NEW ORLEANS (WGNO) — A Louisiana woman once again holds the Guinness World Record for the largest afro on a living human.
Four-time record winner, Aevin Dugas, of Napoleonville, spoke with Nexstar’s WGNO about her hair journey and offered advice for anyone having their own natural hair experience.
“I went natural in probably ’99, and the reason I went natural was, I literally woke up one day and was like, ‘Why am I permanently straightening my hair?'” said Dugas.
Natural hair is free of chemical straighteners or relaxers.
Dugas said it took about five years for her to get comfortable and stick with the transition. In the meantime, she continued to apply perms until one day she said enough is enough and stopped.
“When I went natural, when I finally cut the permed ends off because I transitioned, I did not big chop, I just let my hair grow out and one day I cut it off. It was almost like the natural hair gods smiled on me because then all of a sudden I got it,” said Dugas.
Dugas says despite the ups and downs, the journey has been good. She continues to find different ways to wear her hair as she revisits past styles and discovers the new.
“I used to think, ‘Oh, my kind of hair doesn’t do that.’ Because I was so used to seeing curlier hair and wavier hair, I didn’t think my hair — being kinky, coily — could do that,” she said. ” Your hair really does have all different textures going on.”
Dugas has gotten her routine down to a science.
“My routine is very simple. I wash my hair once a week for the most part. I do a hot oil treatment with butter I made, then start the shampooing process. I shampoo with a clarifying shampoo and follow up normally with a moisturizing shampoo and then condition, sometimes deep condition.”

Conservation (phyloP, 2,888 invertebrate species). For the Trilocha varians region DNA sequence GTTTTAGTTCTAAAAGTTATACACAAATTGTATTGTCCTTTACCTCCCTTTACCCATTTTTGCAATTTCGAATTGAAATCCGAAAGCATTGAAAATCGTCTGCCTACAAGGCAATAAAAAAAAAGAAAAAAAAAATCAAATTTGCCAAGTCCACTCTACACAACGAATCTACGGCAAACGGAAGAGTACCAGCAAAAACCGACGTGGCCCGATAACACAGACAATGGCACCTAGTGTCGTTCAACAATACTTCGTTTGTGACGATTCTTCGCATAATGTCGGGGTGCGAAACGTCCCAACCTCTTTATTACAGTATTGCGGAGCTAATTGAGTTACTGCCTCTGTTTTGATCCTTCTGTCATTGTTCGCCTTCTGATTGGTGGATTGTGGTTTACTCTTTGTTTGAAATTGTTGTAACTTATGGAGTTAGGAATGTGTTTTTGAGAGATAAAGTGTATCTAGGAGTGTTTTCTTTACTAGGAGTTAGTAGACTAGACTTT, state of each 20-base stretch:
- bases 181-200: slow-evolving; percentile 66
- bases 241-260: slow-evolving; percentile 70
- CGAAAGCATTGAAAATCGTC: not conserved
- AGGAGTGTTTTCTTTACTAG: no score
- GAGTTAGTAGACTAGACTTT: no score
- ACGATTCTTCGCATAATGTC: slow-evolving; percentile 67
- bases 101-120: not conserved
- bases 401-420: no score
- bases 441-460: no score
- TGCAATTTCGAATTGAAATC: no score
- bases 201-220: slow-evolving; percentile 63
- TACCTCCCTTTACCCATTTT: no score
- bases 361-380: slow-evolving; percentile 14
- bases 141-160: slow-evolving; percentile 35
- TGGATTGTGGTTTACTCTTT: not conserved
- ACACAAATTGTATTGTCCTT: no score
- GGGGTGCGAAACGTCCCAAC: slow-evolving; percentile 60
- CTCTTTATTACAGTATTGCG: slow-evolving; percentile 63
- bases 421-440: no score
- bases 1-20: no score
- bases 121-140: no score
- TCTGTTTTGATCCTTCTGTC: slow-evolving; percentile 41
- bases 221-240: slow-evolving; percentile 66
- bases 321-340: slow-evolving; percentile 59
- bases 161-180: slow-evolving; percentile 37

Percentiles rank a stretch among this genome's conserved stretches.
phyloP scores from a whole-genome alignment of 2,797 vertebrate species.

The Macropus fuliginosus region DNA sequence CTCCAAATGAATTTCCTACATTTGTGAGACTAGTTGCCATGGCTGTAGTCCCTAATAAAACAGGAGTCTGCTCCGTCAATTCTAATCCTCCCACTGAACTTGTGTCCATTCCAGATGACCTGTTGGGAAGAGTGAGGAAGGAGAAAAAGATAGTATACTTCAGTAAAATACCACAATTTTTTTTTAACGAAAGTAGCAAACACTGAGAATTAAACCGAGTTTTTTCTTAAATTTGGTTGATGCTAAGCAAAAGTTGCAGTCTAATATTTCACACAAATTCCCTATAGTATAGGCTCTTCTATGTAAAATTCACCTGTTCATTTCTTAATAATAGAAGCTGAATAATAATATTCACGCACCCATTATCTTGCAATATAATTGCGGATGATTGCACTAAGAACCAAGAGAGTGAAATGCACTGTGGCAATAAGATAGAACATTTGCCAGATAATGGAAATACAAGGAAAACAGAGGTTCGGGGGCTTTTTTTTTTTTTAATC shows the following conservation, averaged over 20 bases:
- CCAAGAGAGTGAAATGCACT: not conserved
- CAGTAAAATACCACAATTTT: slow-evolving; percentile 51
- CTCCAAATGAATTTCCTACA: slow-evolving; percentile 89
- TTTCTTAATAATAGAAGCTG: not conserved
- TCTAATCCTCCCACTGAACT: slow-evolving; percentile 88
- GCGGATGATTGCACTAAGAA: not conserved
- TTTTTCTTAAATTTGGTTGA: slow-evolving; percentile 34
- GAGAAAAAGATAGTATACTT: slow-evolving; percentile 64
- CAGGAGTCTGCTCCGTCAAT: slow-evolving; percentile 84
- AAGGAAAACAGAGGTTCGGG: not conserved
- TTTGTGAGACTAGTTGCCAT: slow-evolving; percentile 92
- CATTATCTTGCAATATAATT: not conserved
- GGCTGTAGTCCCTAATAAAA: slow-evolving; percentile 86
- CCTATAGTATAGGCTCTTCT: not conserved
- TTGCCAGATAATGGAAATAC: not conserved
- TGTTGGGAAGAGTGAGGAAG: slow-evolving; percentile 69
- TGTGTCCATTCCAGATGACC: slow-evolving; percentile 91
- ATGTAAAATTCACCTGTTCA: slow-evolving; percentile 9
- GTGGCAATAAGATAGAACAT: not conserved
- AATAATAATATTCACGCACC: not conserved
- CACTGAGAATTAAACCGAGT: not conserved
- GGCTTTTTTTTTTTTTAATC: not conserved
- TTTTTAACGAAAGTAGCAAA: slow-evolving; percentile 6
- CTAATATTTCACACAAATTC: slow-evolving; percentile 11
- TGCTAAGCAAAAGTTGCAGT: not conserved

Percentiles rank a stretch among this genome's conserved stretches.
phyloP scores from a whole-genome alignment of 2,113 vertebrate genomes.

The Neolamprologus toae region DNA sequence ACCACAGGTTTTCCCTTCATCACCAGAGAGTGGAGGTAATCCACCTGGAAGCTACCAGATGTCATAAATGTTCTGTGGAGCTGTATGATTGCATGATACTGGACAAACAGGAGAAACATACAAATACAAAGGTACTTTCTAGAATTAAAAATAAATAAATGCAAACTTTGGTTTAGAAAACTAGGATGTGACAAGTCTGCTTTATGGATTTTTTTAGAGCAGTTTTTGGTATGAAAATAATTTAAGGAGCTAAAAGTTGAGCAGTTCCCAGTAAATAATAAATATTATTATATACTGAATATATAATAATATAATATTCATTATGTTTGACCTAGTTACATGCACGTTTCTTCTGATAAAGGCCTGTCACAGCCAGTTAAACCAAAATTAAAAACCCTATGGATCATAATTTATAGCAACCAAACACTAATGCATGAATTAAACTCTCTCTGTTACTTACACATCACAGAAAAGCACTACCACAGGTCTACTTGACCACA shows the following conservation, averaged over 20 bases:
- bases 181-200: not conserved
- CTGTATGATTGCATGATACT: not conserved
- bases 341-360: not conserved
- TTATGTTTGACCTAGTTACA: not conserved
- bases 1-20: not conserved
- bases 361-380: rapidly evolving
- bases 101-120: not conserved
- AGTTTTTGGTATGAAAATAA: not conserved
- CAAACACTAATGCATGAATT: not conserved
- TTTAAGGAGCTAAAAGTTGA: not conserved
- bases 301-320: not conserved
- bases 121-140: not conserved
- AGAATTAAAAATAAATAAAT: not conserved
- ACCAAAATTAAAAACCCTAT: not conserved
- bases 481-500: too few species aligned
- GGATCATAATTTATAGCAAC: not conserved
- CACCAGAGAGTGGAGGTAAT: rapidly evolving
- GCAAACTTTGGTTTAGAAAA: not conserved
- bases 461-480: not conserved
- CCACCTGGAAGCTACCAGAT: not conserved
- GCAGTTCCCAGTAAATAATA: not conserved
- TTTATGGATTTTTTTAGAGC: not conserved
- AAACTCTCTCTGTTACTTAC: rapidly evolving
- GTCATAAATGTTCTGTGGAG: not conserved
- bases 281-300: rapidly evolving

One special ingredient added to the routine will have you in tears.
“I put purple onions in my shampoo. It has sulfur in it. it does help with growth and, no, you do not smell like onions when you finish. You put the onion in and you let it sit for two weeks and then shake it up, and you use it and it does help with growth and shine.”
How did you learn about the record?
“It was a childhood friend from New Orleans, her name is Jewel, and she saw a picture that my sister had posted and she said, ‘You should try out for the largest afro,'” said Dugas “I knew about the Guinness Book of World Records because when I was young, I would go and look at who has the longest hair. So when she said afro, I went to check it out and said, ‘Okay, cool.’ I submitted my picture, and it became a whole back and forth.”
That was the beginning of her winning streak. Dugas first claimed the title in 2011, then lost it in 2020 due to the pandemic. She regained it in 2021, 2022, and recently, in 2023.
Years before Guinness, Dugas said she found herself in her best friend’s hair salon as she was getting her hair done, speaking to customers about how important it is to love your natural hair.
“One of the girls in the salon ended up going natural after that and then my best friend went natural, and I never thought she would go natural. So I was the person that if you were in the hair care aisle and I can tell you are freshly natural, I would start talking to you to try and help you.”
“Let it go”
In March 2022, House Bill 2116 was passed prohibiting discrimination based on an individual’s hair texture. The movement started “The Crown Act,” which helped to create a free, respectful and open world where individuals can wear their natural hair without discrimination or repercussions.
When asked about her feelings towards legislators making bills focused on workplace hair discrimination, Dugas said simply, “Let it go.”
“Let it go. Just stop. My hair doesn’t stop me from typing on a computer or from submitting my work. If it’s distracting to you, don’t look at it. There are so many other things you can concentrate on. If you don’t like, don’t look at it. Get over it.”
Dugas offered a few wise words to anyone wanting to pursue the natural hair journey:
“Don’t do the hair envy thing. Even when I first started, I had no clue what my pattern was going to look like, but don’t even look at my hair and think, ‘Well, your hair is growing like this so I want my hair to grow like that,'” she said. “Each person’s journey is different. Your hang time will come. You just have to let it keep growing. Don’t mistreat your hair. Just be patient and enjoy every moment of it.”